Mixed Supervision Learning for Whole Slide Image Classification

07/02/2021 ∙ by Jiahui Li, et al. ∙ 2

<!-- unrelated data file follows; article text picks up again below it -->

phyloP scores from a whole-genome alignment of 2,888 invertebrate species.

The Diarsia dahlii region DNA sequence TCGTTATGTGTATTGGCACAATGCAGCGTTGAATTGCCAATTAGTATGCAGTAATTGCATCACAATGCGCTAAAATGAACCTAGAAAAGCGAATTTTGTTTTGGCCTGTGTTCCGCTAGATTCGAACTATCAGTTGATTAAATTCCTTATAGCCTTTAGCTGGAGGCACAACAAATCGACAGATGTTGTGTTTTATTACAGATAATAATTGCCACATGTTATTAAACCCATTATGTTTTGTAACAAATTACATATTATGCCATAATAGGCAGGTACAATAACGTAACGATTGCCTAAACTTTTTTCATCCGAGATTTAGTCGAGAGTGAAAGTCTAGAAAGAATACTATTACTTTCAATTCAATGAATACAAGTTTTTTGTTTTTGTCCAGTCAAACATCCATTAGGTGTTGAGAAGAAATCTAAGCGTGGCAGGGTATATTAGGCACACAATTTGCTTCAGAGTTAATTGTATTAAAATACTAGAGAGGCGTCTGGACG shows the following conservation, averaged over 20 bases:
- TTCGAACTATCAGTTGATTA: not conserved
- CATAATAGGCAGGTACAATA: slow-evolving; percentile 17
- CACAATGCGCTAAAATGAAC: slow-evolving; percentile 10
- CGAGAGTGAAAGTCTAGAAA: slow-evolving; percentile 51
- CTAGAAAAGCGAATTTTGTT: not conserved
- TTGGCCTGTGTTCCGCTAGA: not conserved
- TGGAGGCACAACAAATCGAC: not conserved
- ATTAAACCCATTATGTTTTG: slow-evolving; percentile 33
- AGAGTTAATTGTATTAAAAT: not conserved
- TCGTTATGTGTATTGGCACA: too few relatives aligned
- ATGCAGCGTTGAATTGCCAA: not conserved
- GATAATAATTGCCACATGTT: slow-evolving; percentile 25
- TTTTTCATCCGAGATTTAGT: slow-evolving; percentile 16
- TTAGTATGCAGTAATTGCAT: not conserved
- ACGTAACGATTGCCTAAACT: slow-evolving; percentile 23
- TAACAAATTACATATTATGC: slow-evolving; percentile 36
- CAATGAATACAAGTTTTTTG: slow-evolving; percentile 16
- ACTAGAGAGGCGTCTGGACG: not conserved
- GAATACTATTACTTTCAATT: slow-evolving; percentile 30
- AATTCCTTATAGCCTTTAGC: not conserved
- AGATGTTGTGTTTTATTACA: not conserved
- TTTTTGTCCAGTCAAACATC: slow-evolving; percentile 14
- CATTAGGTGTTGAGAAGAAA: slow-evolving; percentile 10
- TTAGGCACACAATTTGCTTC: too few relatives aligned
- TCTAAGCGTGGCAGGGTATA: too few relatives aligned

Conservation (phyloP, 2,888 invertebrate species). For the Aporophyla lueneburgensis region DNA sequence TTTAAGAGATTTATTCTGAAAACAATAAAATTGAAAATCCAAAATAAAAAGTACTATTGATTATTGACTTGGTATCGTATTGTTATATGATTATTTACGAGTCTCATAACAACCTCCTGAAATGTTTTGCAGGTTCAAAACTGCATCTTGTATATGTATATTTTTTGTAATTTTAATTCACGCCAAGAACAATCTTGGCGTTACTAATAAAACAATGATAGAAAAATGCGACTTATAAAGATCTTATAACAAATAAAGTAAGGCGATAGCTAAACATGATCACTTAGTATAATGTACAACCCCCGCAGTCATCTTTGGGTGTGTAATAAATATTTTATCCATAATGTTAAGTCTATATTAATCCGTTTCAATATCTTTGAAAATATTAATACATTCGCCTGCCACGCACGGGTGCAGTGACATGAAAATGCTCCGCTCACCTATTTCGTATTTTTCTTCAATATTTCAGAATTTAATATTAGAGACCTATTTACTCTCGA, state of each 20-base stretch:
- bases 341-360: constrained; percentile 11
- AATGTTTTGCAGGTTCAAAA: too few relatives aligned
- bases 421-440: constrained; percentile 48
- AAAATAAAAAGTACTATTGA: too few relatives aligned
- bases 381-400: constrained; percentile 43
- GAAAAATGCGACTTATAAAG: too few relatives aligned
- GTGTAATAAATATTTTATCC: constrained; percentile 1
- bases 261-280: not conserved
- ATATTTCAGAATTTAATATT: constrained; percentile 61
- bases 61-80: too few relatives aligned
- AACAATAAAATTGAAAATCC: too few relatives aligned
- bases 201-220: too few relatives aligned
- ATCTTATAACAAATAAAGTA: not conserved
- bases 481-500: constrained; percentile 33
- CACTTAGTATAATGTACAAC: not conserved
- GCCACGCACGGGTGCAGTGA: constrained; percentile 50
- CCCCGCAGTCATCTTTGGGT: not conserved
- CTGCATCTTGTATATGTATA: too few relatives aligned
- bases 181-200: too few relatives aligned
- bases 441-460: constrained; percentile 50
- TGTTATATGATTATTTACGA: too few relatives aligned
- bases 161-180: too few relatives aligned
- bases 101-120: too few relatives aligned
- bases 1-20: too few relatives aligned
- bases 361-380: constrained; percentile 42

Weak supervision learning on classification labels has demonstrated high performance in various tasks. When a few pixel-level fine annotations are also affordable, it is natural to leverage both of the pixel-level (e.g., segmentation) and image level (e.g., classification) annotation to further improve the performance. In computational pathology, however, such weak or mixed supervision learning is still a challenging task, since the high resolution of whole slide images makes it unattainable to perform end-to-end training of classification models. An alternative approach is to analyze such data by patch-base model training, i.e., using self-supervised learning to generate pixel-level pseudo labels for patches. However, such methods usually have model drifting issues, i.e., hard to converge, because the noise accumulates during the self-training process. To handle those problems, we propose a mixed supervision learning framework for super high-resolution images to effectively utilize their various labels (e.g., sufficient image-level coarse annotations and a few pixel-level fine labels). During the patch training stage, this framework can make use of coarse image-level labels to refine self-supervised learning and generate high-quality pixel-level pseudo labels. A comprehensive strategy is proposed to suppress pixel-level false positives and false negatives. Three real-world datasets with very large number of images (i.e., more than 10,000 whole slide images) and various types of labels are used to evaluate the effectiveness of mixed supervision learning. We reduced the false positive rate by around one third compared to state of the art while retaining 100 classification.

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